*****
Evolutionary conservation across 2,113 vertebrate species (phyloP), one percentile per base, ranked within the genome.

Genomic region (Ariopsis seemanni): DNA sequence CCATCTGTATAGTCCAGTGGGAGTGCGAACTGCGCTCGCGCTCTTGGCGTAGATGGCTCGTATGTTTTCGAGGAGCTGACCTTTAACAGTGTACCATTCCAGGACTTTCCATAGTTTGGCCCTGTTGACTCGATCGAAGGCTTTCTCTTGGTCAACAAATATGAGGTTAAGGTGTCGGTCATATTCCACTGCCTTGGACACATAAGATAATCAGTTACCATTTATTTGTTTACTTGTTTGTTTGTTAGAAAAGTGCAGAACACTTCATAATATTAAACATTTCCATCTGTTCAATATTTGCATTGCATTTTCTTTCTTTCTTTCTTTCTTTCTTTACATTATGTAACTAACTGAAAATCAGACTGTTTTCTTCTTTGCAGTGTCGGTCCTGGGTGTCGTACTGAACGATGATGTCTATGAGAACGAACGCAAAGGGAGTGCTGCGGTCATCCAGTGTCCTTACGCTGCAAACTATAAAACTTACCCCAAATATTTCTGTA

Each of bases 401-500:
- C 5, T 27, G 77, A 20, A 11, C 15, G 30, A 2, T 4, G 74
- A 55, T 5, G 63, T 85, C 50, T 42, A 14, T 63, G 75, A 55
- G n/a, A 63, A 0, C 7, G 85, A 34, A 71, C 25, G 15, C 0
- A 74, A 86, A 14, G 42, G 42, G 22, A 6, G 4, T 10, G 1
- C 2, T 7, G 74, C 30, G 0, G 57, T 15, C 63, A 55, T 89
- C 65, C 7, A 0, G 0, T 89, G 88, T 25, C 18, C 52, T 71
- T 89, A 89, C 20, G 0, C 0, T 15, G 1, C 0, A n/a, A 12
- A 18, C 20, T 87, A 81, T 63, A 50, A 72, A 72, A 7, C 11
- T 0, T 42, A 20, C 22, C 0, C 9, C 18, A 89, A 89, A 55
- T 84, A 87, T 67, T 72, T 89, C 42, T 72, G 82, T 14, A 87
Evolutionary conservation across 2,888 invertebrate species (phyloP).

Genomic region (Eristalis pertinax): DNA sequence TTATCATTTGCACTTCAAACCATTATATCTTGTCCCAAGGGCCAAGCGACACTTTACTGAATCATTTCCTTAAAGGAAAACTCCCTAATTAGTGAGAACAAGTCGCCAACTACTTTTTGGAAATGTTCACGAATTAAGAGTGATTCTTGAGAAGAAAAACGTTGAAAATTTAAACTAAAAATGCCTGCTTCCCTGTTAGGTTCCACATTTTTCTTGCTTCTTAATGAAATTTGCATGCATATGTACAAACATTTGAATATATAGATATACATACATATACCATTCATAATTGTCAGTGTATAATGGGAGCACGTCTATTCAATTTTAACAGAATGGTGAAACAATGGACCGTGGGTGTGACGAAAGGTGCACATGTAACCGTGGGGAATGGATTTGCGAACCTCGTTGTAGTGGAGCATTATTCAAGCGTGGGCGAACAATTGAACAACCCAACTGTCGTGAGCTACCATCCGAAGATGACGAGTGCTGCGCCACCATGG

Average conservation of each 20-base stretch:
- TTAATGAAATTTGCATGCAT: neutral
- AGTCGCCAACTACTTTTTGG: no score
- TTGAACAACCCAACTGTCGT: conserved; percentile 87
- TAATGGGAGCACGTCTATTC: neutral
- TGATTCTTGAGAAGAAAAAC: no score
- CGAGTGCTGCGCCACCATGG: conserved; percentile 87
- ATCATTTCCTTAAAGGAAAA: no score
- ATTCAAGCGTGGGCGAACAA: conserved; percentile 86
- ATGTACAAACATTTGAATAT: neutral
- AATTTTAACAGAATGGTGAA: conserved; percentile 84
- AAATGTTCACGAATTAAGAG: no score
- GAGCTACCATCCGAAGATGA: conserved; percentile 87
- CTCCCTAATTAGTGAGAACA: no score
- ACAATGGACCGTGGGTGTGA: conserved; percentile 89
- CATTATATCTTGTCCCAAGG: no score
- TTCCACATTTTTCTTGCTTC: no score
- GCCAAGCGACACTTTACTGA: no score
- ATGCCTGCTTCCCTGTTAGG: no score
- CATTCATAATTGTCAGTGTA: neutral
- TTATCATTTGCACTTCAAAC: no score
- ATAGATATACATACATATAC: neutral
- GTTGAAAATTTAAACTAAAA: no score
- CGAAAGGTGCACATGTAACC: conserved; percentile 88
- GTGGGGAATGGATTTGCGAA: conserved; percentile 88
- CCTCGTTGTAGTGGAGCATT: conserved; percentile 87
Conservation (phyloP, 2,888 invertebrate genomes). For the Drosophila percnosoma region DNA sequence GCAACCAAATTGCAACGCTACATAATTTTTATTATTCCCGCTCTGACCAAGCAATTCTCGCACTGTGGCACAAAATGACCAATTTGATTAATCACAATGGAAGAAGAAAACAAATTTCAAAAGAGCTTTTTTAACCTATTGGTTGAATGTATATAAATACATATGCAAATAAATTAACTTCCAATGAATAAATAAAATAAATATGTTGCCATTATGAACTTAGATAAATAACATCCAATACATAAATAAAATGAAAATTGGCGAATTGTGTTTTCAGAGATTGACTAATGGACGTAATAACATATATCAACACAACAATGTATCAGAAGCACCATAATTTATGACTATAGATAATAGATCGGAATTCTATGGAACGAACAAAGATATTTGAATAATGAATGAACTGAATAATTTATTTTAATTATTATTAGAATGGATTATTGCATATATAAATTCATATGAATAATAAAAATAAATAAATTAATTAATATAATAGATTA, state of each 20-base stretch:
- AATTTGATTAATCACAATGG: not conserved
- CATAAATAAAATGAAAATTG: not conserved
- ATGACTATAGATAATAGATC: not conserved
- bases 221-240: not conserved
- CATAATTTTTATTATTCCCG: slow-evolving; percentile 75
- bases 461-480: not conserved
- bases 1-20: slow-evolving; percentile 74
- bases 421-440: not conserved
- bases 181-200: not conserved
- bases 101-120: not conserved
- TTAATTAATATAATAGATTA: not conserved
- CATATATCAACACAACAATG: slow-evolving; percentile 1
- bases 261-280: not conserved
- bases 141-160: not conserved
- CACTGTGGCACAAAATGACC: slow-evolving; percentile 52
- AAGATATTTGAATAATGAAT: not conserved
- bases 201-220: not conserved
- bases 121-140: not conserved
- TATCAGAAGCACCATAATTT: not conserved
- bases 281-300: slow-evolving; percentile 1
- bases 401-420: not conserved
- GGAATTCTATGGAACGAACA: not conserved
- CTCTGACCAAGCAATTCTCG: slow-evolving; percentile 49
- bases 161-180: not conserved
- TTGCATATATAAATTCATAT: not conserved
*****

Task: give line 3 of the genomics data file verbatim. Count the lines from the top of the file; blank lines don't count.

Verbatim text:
Each of bases 401-500: